Health Minister Arsen Torosian called for “additional efforts” to slow the spread of coronavirus in Armenia on Tuesday after authorities reported the highest daily increase in infections in more than two weeks.
The Armenian Ministry of Health said in the morning that the number of coronavirus cases rose by 62, to 1,401, while 29 other persons recovered from COVID-19 in the past day. It also reported two more fatalities which raised the country’s death toll from the virus to 24.
Torosian said that official statistics for the last several days indicate a “steady” rate of new infections standing at 3-4 percent. “We also have approximately the same number of hospitalized people which varies from 700 to 800,” he wrote on Facebook.
But the minister also said: “This means that we all must make additional efforts to lower the peace of the spread [of the disease] and have no right to relax and lose our vigilance.”
“Especially worrying are recent days’ cases [of infection] among healthcare workers at medical centers in Yerevan and regions,” he added. “The use of personal protective equipment is far more important for healthcare workers than for other citizens.”
Hasmik Ghazinian, a senior doctor at Yerevan’s Nork hospital treating only COVID-19 patients, complained that many Armenians are not following social distancing rules or wearing masks or gloves when leaving their homes. She warned of a surge in infections in the days ahead.
“Our doctors, medical personnel are acting heroically on the frontline [of the fight against coronavirus,] … but the rear (other citizens) does not seem to be safeguarding the achievements of the frontline workers,” Ghazinian told RFE/RL’s Armenian service.
“I think the reason for this is that people are not taking [the epidemic] seriously and believe that it’s based on false information,” said Giorgi Kantaria, a doctor from the Surp Grigor Lusavorich hospital who is currently treating about 100 infected people quarantined at a Yerevan hotel.
“I want to assure them that it’s real and their help is also necessary,” said Kantaria. “Doctors’ help is not enough.”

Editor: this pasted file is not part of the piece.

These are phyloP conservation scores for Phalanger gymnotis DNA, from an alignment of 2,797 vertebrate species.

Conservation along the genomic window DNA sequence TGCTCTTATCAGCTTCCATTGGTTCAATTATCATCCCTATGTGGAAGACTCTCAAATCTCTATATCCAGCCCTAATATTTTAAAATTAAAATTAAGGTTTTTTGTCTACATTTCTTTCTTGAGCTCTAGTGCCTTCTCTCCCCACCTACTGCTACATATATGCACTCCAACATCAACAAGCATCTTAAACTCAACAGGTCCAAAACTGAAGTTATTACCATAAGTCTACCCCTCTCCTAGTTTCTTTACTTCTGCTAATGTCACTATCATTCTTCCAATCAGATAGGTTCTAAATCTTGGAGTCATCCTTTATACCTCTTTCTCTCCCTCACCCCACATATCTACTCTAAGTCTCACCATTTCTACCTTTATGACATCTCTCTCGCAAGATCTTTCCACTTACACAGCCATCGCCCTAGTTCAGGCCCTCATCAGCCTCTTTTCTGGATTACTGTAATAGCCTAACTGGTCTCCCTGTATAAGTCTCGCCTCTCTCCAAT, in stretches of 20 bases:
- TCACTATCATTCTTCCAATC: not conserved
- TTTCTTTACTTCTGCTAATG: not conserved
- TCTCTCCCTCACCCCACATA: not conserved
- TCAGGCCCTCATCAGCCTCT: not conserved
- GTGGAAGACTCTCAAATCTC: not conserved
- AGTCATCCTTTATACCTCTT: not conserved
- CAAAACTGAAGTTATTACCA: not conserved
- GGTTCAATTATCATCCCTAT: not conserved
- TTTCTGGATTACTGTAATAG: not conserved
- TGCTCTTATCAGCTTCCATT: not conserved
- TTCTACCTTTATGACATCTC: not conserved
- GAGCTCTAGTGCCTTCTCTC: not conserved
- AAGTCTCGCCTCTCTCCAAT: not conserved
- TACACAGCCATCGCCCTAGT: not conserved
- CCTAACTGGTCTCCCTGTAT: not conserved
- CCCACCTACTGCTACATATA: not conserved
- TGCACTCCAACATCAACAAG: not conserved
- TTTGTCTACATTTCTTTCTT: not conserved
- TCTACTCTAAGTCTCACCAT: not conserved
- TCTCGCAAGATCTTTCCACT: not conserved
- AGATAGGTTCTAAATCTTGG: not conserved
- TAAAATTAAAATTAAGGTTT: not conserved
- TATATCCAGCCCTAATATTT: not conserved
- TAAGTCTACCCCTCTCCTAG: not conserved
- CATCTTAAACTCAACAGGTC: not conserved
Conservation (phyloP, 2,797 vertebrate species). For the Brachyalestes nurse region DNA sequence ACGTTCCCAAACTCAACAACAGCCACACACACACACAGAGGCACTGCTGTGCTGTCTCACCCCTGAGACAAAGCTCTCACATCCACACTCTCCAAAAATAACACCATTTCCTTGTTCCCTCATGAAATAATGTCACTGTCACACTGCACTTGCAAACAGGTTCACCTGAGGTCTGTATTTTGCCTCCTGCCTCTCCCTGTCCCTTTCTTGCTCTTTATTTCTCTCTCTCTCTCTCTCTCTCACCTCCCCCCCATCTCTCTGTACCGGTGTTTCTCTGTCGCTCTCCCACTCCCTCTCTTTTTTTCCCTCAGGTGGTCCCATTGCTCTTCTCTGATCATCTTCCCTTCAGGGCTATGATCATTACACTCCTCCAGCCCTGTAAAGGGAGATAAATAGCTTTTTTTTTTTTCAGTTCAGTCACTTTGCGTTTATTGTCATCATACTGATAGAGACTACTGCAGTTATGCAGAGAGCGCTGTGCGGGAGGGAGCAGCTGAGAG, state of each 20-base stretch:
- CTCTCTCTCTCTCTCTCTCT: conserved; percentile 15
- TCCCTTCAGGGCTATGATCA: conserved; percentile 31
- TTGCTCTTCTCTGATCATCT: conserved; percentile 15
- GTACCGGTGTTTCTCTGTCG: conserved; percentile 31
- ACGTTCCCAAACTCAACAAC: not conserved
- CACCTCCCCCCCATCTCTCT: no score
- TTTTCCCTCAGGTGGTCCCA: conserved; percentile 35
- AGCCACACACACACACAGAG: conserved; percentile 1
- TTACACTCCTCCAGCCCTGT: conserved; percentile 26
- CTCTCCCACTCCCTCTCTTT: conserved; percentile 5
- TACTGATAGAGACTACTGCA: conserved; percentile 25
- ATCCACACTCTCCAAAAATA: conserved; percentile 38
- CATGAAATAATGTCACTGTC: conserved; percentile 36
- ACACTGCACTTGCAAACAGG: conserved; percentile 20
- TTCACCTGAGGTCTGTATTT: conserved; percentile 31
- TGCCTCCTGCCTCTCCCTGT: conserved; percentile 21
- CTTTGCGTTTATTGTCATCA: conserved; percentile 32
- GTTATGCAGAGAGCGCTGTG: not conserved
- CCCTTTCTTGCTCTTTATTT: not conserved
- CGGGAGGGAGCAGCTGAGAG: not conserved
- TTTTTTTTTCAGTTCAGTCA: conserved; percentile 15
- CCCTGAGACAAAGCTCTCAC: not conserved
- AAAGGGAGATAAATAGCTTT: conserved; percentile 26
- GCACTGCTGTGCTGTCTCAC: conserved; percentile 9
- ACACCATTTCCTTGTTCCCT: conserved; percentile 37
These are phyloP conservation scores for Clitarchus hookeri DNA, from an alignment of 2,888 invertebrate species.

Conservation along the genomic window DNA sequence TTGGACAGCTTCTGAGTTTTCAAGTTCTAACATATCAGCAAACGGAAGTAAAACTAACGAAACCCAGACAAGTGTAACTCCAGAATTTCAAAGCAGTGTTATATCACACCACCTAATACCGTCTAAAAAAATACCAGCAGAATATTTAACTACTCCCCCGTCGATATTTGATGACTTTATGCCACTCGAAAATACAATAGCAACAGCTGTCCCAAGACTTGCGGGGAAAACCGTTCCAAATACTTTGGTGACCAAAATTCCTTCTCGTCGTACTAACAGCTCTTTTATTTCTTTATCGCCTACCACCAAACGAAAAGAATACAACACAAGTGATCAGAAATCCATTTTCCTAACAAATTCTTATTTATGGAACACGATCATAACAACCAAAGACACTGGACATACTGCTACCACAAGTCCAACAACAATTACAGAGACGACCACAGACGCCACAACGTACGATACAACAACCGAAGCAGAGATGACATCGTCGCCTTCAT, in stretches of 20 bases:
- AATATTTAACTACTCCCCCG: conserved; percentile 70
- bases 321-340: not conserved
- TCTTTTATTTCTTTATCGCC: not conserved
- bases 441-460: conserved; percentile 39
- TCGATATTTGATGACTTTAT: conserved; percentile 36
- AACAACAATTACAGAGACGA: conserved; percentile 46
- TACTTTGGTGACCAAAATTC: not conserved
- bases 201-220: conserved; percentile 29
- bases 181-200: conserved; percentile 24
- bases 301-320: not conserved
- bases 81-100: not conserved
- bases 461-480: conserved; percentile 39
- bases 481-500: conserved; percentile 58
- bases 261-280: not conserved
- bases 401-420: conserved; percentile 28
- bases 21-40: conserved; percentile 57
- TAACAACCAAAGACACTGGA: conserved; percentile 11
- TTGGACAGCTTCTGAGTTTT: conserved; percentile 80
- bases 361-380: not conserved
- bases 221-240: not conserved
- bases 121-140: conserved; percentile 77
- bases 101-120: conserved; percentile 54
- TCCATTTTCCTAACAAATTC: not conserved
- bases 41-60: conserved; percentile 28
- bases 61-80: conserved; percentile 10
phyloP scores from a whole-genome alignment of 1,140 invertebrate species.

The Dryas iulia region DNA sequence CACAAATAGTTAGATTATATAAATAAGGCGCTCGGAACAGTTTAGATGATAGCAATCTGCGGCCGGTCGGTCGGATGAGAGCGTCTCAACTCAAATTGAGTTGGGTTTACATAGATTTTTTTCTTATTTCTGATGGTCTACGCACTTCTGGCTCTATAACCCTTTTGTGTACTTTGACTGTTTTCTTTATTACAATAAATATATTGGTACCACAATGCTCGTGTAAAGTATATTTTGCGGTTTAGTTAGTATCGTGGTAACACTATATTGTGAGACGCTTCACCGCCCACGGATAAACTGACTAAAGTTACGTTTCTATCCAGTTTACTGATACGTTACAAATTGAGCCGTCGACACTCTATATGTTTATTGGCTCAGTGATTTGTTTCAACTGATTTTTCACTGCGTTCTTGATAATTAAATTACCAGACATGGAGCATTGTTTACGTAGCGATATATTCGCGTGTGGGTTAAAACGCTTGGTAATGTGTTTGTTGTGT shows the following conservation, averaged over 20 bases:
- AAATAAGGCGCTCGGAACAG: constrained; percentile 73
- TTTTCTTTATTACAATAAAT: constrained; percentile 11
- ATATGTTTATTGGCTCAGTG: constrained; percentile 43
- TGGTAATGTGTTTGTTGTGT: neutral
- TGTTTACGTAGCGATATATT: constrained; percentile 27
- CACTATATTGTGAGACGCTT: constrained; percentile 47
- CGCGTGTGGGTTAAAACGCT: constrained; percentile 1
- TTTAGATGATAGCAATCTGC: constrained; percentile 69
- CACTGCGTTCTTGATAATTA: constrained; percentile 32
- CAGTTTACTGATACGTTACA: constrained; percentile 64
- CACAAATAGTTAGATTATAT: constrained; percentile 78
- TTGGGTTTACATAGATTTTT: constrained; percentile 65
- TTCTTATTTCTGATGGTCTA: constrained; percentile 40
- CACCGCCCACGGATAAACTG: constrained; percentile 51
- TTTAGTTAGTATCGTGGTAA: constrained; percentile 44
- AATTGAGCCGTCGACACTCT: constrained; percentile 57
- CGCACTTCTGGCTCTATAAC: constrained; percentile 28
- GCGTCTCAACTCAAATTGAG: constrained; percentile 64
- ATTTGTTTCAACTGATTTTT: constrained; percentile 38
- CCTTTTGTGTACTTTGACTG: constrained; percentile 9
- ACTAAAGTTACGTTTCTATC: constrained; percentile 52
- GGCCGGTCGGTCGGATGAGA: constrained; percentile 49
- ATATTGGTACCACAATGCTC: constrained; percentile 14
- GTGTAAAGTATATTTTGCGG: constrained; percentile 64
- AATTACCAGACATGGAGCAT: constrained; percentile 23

Such appeals fell on deaf ears in the northern city of Vanadzor where more than 2,000 employees of a local textile factory defied a government to return to their workplaces on Tuesday one month after being put on unpaid leave. Police officers fined several of them but had to leave the Gloria company’s premises after being confronted by hundreds of mostly female workers.
The angry women said they want the factory to immediately resume its work because they are no longer able to support themselves and their families. They claimed that they have not received financial assistance allocated by the Armenian government to tens of thousands of people hit hard by economic disruptions resulting from the epidemic.
Gloria’s owner, Bagrat Darbinian, insisted, for his part, that he did not tell his workers to report for work in the absence of a government permission.
The government ordered the closure of most nonessential business in the country as part of a nationwide lockdown imposed on March 24. It allowed some of them, notably construction firms, to resume their work on April 13. The permission is supposedly conditional on their compliance with coronavirus-related safety rules
Prime Minister Nikol Pashinian announced last week plans to also reopen other sectors of the Armenian economy, including the textile industry, on April 20. However, the government appears to have delayed that decision at least until next week.